The different material laboratories at Texas State University currently allow companies to do research at almost the same level as in Silicon Valley. Texas State’s Molecular Beam Epitaxy machine — or MBE – allows them to do advanced research on nano-sized semiconductor materials for extremely small and versatile computer chips. The labs can also create membranes, adhesives, and very simple nano-machines. Companies and startups working at STAR One will be able to use this advanced equipment at the university to do their research and produce prototype technologies – all at a greatly reduced cost versus renting the equipment on the open market.
These resources are not available to just any interested company, however; there are two requirements for companies that use the facility. First, the company must be developing a unique technology – or one that is not an extension or addition to another technology already on the market. Secondly, the company must have an arrangement that is mutually beneficial to Texas State University, such as a partnership with university faculty or an agreement to utilize Texas State University students as interns.
MicroPower Global has already hired several full time employees from inside the university and currently has six TXST interns doing research for the company. CTO Zirkle says the interns play a major role in the companies’ research.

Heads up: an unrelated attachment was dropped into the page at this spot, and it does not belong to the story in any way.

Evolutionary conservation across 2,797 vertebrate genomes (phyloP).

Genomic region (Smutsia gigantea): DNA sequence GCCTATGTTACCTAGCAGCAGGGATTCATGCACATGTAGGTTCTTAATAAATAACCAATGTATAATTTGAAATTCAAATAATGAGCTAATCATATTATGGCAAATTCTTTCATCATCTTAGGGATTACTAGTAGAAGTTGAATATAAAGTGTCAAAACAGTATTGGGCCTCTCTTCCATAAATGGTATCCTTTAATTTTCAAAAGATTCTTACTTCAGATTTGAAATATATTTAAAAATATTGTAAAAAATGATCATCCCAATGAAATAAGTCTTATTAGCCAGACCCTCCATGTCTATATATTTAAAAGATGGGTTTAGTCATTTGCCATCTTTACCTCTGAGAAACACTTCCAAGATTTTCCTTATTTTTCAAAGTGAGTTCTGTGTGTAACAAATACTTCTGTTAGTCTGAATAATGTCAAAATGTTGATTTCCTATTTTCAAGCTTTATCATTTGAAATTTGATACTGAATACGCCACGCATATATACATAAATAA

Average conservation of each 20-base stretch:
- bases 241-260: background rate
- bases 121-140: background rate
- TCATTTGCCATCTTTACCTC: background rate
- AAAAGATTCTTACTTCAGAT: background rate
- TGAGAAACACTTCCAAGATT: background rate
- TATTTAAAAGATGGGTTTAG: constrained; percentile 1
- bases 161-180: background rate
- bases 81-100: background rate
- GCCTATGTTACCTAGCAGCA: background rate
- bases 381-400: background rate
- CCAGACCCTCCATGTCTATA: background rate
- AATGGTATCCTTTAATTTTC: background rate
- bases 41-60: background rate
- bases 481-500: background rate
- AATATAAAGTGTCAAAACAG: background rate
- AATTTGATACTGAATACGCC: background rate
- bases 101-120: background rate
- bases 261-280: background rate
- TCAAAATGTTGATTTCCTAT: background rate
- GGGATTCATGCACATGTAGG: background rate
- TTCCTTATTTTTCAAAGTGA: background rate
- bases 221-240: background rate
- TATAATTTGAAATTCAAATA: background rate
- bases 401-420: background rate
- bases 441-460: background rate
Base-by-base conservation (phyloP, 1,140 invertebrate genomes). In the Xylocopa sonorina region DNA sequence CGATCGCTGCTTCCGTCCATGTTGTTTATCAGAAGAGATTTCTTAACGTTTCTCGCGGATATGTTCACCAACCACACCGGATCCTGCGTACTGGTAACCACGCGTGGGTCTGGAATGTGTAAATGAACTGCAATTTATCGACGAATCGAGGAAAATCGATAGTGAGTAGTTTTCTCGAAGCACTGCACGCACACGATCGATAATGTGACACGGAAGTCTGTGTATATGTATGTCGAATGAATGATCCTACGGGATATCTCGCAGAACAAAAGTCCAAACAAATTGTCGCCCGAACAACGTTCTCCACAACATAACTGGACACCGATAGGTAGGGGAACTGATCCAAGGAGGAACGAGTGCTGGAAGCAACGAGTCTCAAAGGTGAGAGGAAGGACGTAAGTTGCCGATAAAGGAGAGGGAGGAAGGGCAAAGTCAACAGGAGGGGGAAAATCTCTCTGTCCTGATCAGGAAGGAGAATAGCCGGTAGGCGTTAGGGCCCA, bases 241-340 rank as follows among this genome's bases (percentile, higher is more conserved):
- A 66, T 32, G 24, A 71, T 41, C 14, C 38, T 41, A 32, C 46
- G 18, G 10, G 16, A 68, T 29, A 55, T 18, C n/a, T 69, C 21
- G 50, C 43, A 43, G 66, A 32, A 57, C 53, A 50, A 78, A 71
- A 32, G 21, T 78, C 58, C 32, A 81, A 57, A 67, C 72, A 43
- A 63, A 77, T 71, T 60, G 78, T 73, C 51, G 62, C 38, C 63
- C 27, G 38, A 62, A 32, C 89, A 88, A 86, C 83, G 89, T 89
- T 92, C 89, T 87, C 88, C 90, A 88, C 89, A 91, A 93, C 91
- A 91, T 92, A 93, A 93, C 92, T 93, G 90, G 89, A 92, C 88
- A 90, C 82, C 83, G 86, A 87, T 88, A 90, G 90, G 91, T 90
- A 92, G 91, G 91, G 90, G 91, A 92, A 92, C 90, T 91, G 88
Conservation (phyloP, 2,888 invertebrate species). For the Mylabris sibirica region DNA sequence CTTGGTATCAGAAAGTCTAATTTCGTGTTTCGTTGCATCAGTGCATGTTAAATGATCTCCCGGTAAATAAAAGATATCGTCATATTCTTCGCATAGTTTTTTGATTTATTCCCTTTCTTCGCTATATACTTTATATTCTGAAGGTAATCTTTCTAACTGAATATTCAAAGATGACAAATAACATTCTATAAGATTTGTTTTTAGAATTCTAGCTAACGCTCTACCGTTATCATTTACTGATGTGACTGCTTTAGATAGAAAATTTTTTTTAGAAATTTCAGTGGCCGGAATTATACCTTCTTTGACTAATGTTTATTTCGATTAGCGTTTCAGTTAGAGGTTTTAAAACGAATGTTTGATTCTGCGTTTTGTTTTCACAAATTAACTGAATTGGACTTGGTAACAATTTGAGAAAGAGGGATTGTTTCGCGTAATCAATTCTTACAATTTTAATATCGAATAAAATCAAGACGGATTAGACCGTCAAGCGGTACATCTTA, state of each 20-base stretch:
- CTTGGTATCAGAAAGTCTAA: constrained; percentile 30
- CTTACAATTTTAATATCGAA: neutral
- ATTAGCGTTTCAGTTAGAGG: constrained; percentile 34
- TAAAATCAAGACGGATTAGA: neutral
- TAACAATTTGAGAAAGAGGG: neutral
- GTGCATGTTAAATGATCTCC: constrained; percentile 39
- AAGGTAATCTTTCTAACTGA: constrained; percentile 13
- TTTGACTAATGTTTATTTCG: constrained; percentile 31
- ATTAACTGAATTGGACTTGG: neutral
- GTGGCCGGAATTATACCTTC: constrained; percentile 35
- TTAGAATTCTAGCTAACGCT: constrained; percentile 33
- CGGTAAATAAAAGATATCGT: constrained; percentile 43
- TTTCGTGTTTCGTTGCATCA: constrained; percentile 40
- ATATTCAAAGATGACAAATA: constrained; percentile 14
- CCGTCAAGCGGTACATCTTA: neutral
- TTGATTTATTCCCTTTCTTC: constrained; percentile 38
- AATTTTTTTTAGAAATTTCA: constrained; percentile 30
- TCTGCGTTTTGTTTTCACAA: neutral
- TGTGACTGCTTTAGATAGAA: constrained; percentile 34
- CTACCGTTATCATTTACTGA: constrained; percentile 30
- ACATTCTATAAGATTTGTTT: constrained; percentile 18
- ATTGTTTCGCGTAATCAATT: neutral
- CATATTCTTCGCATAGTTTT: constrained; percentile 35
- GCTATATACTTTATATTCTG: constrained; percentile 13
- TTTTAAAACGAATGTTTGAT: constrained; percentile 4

“They actually have hands on experience doing the very precise processing of the semi-conducter devices that we’re developing,” says Zirkle. “They have an opportunity to have exposure to how a small business operates — how an entrepreneurial environment feels. As we are developing new ideas to solve problems, they actively participate with us in those problem solving sessions.”
Putting students in these hands-on research roles is a key part of the STAR Park’s mission. TXST has already established a Material Science, Engineering and Commercialization PH.D. program — or MSEC — for the purpose of educating students in both the science side and business side of creating a technology company. Park Director Frayser says these students will be ideal candidates for internship positions with companies staying at STAR One.
“One of the biggest complaints businesses have of people they hire from universities is that they have no concept beyond theory of how things really work,” says Frayser. “This intention is to get our graduates to a point where they can become key individuals with firms. One of our Ph.D.s has already been hired by MicroPower to be one of their chief scientists. ”
Frayser says the STAR Park has already generated interest with several other parties besides the three firms coming in April. All companies and startups accepted to the park will pay the market rate for similar lab and office space. Frayser says that the park will try to admit companies that can complement each other as the park develops. Administrators will also help facilitate collaboration between their tenant companies by assessing the strengths and needs of their tenants to help them form mutually beneficial partnerships.
“We have individual companies but then we are going to encourage collaboration where it makes sense to work together on things,” says Frayser. “We want to create a community.”
Though not all research parks are successful, both Frayser and Covington are very optimistic about the future of technology in the San Marcos area.
“I think we are doing this at the right time and in the right way, and we are certainly in a great location in the state of Texas,” says Covington.